by Scott Martin
At a recent race, I spied a guy warming up on his trainer while his girlfriend (wife?) pinned on his number.
“That won’t last long,” said one of my teammates.
“Whaddya mean?” I said.
“My wife used to come to races. Now when I invite her, she just laughs.”
Added another teammate, “I wish all my wife did was laugh.”
People, please. It’s not inevitable that your significant other will grow to hate cycling. You simply need to educate him or her using this guide to road-race spectating:
Because of traffic issues, these events always take place early in the morning in remote locales. That gives you and your life partner 3 hours of quality alone time while driving to the race at 4 a.m. This is a great chance to talk, unless your beloved is nervous, in which case he or she will babble nonstop or not say one word.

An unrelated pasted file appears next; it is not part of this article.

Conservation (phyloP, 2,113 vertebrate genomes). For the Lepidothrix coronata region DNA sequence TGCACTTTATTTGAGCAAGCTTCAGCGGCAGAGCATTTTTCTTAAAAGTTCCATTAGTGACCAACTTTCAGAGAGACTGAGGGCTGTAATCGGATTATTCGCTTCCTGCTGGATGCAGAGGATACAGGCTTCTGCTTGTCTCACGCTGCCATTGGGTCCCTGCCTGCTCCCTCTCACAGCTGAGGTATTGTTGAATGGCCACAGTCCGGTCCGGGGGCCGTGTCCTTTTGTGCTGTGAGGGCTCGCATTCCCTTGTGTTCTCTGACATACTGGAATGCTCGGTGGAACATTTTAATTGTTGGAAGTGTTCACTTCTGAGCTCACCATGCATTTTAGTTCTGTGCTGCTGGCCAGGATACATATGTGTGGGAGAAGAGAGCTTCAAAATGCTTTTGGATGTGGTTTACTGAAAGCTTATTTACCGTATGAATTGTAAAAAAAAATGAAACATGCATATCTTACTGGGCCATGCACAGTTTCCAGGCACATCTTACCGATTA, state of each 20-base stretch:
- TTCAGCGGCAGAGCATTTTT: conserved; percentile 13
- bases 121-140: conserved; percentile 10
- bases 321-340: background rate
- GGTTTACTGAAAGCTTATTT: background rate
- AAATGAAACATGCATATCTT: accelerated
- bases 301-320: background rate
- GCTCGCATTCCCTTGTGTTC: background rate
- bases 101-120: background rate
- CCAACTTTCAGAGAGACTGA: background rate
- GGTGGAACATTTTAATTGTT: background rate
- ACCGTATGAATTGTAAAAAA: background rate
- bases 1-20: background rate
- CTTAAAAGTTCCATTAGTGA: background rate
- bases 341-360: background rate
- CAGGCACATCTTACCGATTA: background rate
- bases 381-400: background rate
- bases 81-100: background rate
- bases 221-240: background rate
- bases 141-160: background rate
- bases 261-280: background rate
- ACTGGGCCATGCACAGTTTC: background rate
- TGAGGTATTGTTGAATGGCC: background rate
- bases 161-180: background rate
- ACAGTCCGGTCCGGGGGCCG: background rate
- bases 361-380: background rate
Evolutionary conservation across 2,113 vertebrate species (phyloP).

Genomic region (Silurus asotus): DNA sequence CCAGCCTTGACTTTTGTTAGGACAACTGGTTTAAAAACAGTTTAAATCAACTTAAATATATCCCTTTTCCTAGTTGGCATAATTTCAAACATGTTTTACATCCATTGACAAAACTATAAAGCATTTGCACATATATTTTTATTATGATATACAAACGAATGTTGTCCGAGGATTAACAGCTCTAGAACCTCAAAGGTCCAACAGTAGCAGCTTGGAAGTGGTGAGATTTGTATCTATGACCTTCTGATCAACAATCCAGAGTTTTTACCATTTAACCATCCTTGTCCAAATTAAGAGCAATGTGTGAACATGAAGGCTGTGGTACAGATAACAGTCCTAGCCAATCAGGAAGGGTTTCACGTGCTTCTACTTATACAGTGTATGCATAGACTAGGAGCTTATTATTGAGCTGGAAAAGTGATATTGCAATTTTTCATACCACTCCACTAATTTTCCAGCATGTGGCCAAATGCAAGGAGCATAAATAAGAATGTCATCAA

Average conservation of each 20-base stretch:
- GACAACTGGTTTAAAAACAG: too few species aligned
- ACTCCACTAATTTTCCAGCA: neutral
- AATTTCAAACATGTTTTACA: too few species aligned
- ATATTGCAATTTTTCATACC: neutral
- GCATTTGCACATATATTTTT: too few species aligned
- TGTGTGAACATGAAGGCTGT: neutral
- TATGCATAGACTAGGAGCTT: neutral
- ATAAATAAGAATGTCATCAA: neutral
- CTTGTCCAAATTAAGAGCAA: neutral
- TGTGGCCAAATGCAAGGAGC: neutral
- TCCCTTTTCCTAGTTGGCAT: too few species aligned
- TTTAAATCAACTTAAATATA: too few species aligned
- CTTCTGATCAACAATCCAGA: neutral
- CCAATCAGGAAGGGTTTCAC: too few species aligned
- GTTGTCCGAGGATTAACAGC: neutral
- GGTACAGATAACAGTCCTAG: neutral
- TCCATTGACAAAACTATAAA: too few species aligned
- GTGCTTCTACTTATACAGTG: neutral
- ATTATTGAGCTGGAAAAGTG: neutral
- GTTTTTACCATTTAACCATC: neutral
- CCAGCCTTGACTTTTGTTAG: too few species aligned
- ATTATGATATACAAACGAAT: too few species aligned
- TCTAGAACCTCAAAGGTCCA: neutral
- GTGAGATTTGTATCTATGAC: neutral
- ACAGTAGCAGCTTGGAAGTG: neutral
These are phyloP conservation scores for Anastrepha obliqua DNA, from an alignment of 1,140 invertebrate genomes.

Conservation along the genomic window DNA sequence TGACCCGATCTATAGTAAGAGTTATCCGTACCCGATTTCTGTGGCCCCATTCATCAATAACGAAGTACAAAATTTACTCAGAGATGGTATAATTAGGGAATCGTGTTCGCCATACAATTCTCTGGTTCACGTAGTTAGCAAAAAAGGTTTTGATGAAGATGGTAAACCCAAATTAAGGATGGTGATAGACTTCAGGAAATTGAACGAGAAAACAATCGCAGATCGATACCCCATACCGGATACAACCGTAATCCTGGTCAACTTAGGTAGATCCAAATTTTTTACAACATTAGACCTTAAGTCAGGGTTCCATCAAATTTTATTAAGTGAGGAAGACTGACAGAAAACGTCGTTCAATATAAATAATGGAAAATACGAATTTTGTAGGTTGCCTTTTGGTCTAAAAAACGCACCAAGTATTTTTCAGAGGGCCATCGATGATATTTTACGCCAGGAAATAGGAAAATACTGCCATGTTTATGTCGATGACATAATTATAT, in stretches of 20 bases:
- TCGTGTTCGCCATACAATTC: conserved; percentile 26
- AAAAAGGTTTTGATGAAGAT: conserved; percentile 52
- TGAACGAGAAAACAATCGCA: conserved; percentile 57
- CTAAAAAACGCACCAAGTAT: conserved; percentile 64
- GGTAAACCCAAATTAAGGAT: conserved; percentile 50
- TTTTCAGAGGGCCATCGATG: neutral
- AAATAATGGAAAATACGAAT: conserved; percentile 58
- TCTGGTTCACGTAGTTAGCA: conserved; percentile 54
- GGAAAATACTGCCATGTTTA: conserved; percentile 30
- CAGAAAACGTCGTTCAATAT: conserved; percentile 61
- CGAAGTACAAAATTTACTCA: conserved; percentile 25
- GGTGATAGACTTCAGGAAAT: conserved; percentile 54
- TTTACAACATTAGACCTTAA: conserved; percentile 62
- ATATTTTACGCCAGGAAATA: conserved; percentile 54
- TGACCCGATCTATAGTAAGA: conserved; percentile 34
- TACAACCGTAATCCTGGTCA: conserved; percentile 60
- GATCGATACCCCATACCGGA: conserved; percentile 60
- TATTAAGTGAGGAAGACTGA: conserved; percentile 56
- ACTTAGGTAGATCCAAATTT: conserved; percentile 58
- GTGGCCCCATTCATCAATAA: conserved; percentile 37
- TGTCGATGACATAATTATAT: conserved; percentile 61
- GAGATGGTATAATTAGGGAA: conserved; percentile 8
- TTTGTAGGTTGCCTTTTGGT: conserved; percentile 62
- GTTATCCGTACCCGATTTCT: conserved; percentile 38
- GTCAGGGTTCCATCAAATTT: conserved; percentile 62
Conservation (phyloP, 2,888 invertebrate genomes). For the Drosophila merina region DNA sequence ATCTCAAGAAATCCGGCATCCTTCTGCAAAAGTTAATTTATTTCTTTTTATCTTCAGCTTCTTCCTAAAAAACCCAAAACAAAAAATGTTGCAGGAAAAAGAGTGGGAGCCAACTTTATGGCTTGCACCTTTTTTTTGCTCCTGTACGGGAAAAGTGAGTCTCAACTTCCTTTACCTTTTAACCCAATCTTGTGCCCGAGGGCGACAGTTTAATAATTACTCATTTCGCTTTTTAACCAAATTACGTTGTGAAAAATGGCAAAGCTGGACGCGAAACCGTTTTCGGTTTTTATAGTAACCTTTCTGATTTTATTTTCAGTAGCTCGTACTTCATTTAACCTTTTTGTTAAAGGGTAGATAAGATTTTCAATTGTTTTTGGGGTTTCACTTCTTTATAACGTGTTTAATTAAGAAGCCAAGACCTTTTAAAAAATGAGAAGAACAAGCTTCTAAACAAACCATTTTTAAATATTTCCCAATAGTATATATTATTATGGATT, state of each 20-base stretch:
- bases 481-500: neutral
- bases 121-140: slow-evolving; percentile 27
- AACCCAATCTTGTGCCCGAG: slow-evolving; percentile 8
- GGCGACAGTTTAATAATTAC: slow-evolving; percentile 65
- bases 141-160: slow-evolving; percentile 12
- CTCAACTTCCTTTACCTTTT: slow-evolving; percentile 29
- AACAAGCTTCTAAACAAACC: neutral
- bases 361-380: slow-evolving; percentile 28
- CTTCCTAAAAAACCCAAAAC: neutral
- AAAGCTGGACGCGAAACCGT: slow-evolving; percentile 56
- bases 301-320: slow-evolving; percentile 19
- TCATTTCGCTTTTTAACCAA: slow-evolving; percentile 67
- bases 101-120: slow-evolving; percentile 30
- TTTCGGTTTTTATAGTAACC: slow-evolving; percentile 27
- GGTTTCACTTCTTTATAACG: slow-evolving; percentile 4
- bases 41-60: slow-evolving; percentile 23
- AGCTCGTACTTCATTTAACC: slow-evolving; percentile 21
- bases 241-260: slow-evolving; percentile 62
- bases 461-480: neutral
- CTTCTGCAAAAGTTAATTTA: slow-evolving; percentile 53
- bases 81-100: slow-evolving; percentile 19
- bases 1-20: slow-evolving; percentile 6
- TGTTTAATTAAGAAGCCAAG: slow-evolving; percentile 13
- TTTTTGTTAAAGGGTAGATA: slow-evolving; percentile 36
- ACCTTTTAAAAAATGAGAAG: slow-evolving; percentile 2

Once at the venue, find a good vantage point near the starting line and wait for the gun to sound, which will happen roughly 45 minutes after the scheduled start time. Then, return to your car because it is too cold, wet, hot or dusty to stand around for 90 minutes while the riders complete lap 1. You brought a good book, right?
If you’ve been asked to “feed” your life partner, stand in the feed zone with a waterbottle in hand and sprint when the pack flies by at 25 mph. If you accidentally miss the feed, look forward to some hilarious post-race banter about how you “ruined my @#$% race.”
If your snookums gets dropped, don’t say, “It’s just a bike race.” In fact, it’s best not to say anything.
If he or she does well, relax. You only have to wait 2 more hours for your champion to collect the prize: a T-shirt.
Scott Martin has been writing about cycling for more than 15 years. He worked as an editor for Bicycling magazine for 10 of them and wrote the “Scott’s Spin” column for RBR from which this is republished. He has also covered cycling for several national magazines.